IBM is realigning its storage business to meet the needs of data-driven businesses


We continue to demand more from our enterprise storage systems. It is no longer enough to store our data. Instead, storage today must protect our data, distribute it across media, manage it across clouds, catalog the unstructured bits, and integrate them into new cloud-native workflows. That is a lot.

Storage systems must do all of these things while delivering performance SLAs to the workload, whether feeding high-performance machine learning clusters or simply providing infrequently accessed historical data. It’s a very different world from just a few years ago, when we only relied on storage systems to store little more than data. The times have changed.

As storage evolves, so does the way we talk about the capabilities of a storage solution. Storage functionality is being delivered in new ways, increasingly relying on software to tie the various elements together. IBM is a prime example of a technology company that has stripped down the high-value components of its storage stack in a way that allows businesses to solve data problems quickly and efficiently.

IBM storage realignment

IBM sells some of the most mature and advanced storage technology you can buy. IBM’s storage hardware portfolio ranges from entry-level traditional disk arrays to high-performance systems capable of meeting the demanding needs of mainframe-class applications. IBM is also the world’s leading provider of tape libraries. That is a beginning. companies want more.

Workloads, infrastructure, and business needs are as varied as the companies that drive them. As a result, there is no universal answer. So it’s not surprising that IBM, which has been helping companies solve data challenges for over 70 years, saw early on that an enterprise storage solution could be tailored to each customer’s needs.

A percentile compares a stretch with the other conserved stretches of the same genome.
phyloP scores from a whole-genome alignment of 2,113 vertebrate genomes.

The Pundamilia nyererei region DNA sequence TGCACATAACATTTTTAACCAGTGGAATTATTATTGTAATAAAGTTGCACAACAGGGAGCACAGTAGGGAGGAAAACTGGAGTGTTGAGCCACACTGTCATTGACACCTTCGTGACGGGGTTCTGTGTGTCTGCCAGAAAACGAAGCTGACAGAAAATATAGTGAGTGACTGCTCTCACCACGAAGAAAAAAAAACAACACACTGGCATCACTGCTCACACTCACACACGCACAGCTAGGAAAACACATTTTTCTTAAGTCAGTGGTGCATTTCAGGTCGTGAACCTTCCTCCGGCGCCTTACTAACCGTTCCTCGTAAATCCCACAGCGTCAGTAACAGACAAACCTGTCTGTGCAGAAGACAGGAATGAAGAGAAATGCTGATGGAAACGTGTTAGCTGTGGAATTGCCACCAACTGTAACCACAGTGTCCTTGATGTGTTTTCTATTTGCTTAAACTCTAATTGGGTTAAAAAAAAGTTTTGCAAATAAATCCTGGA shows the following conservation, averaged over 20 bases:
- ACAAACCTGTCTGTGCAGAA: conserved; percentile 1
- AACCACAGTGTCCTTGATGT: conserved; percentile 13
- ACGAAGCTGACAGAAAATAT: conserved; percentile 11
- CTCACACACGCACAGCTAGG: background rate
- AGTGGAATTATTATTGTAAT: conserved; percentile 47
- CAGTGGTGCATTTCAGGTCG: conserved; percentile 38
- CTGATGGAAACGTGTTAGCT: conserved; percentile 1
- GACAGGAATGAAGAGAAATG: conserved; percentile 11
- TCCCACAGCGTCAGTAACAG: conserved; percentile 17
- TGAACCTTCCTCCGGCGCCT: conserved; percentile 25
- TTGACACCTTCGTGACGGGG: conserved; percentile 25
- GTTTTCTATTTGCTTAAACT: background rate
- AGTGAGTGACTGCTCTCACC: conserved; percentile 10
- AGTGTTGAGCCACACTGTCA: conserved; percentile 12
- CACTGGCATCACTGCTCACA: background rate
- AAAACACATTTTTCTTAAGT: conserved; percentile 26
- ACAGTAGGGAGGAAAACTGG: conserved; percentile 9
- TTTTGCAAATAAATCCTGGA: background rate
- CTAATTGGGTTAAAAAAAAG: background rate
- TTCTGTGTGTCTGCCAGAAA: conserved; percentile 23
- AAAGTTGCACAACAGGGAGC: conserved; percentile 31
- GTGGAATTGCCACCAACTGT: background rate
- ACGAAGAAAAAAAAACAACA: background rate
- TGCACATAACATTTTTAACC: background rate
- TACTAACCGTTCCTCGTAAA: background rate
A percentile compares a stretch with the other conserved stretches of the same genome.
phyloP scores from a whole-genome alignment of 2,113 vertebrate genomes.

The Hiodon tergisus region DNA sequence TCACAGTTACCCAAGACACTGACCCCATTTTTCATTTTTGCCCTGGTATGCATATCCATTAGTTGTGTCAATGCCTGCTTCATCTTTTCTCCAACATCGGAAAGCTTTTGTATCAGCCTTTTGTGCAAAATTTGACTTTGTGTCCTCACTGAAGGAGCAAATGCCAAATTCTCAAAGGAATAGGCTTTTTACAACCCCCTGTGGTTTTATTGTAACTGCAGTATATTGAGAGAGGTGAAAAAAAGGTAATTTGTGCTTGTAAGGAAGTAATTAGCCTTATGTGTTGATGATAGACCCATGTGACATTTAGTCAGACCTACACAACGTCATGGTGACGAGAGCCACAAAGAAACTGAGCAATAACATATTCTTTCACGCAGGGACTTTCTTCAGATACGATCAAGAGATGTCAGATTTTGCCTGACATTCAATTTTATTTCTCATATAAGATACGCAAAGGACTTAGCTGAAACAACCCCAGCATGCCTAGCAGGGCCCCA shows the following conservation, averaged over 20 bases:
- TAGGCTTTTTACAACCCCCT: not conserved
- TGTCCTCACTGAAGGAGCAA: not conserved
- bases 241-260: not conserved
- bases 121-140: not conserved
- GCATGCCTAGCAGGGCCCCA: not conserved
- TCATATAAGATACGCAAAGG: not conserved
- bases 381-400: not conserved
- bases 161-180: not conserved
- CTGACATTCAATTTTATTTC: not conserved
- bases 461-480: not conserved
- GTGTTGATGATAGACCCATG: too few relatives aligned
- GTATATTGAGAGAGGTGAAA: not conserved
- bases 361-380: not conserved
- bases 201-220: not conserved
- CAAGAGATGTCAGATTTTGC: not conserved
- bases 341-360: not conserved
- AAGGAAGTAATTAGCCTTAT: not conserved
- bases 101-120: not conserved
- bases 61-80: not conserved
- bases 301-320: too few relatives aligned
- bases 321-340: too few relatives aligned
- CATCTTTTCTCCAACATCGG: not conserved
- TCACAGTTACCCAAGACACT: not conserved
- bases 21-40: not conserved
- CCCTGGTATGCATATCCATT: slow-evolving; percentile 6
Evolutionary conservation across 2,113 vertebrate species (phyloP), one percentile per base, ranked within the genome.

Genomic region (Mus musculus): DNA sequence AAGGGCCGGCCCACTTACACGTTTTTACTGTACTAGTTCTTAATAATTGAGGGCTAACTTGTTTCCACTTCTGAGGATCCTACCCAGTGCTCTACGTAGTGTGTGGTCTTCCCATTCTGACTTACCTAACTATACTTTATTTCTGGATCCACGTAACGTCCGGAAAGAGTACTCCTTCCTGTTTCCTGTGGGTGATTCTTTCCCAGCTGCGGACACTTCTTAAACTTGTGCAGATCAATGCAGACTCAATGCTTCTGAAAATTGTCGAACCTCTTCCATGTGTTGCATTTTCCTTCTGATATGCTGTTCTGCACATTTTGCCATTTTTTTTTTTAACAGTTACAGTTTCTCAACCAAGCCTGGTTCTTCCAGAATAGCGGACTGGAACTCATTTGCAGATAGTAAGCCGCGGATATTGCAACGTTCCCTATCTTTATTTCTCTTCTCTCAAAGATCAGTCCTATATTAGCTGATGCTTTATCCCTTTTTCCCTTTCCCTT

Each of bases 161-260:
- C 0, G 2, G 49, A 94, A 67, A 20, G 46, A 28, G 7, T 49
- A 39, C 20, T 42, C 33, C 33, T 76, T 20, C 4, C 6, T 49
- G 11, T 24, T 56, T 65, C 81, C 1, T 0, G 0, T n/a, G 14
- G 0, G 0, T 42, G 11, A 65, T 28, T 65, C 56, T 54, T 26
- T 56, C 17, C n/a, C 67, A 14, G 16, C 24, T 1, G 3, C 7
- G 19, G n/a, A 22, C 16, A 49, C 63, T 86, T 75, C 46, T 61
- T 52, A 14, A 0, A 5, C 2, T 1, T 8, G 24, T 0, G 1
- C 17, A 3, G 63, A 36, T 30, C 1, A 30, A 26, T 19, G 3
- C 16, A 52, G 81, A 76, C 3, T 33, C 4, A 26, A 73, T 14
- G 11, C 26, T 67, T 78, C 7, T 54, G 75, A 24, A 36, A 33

IBM expands its hardware-based storage offering with a number of software solutions that are optimally tailored to the specific challenges of today’s storage administrators. This software portfolio includes products that enable a range of software-defined storage offerings, hybrid cloud storage, data protection and governance, converged and hyper-converged infrastructure, and unstructured data management. IBM has long marketed its storage software solutions under its Spectrum brand, but that has now changed.

Goodbye IBM Spectrum Storage

In a move aimed at clarifying its messages and simplifying its portfolio, Denis Kennelly, general manager for IBM storage, announced in a blog post that IBM is retiring its Spectrum brand. Instead, IBM is putting “storage” front and center as it tailors its portfolio to focus on solutions to enterprise data management problems.

This step has been a long time coming. Denis tells us that beyond the typical market research that corporate marketing teams conduct, the IBM Storage team has spent time with customers and industry experts to refine IBM’s approach to storage. This has led IBM to make more than superficial changes.

One way to think about IBM’s new branding might be to simply replace “Spectrum” with “Storage.” For example, what was IBM Spectrum Scale is now IBM Storage Scale. But IBM’s moves go beyond simple branding. These efforts have also resulted in a greater alignment between the data challenges facing modern businesses and the solutions IBM offers to these clients. A A good example is IBM’s recent move to add Red Hat’s Ceph to the IBM Storage lineup.

Framework approach from IBM

From IBM’s perspective, its storage portfolio needs to align with the reality that nearly every organization is running on hybrid cloud infrastructure, running more AI-focused workloads, making edge a key component of digital transformation efforts, and dealing with data protection challenges on a daily basis. and addresses governance concerns. It’s hard to argue with this list.

With that in mind, IBM is aligning its hardware and software storage offerings into three broad areas: storage for data and AI, storage for hybrid clouds, and storage for data resiliency. This alignment fits well with how companies are approaching digital transformation.

Storage for data and AI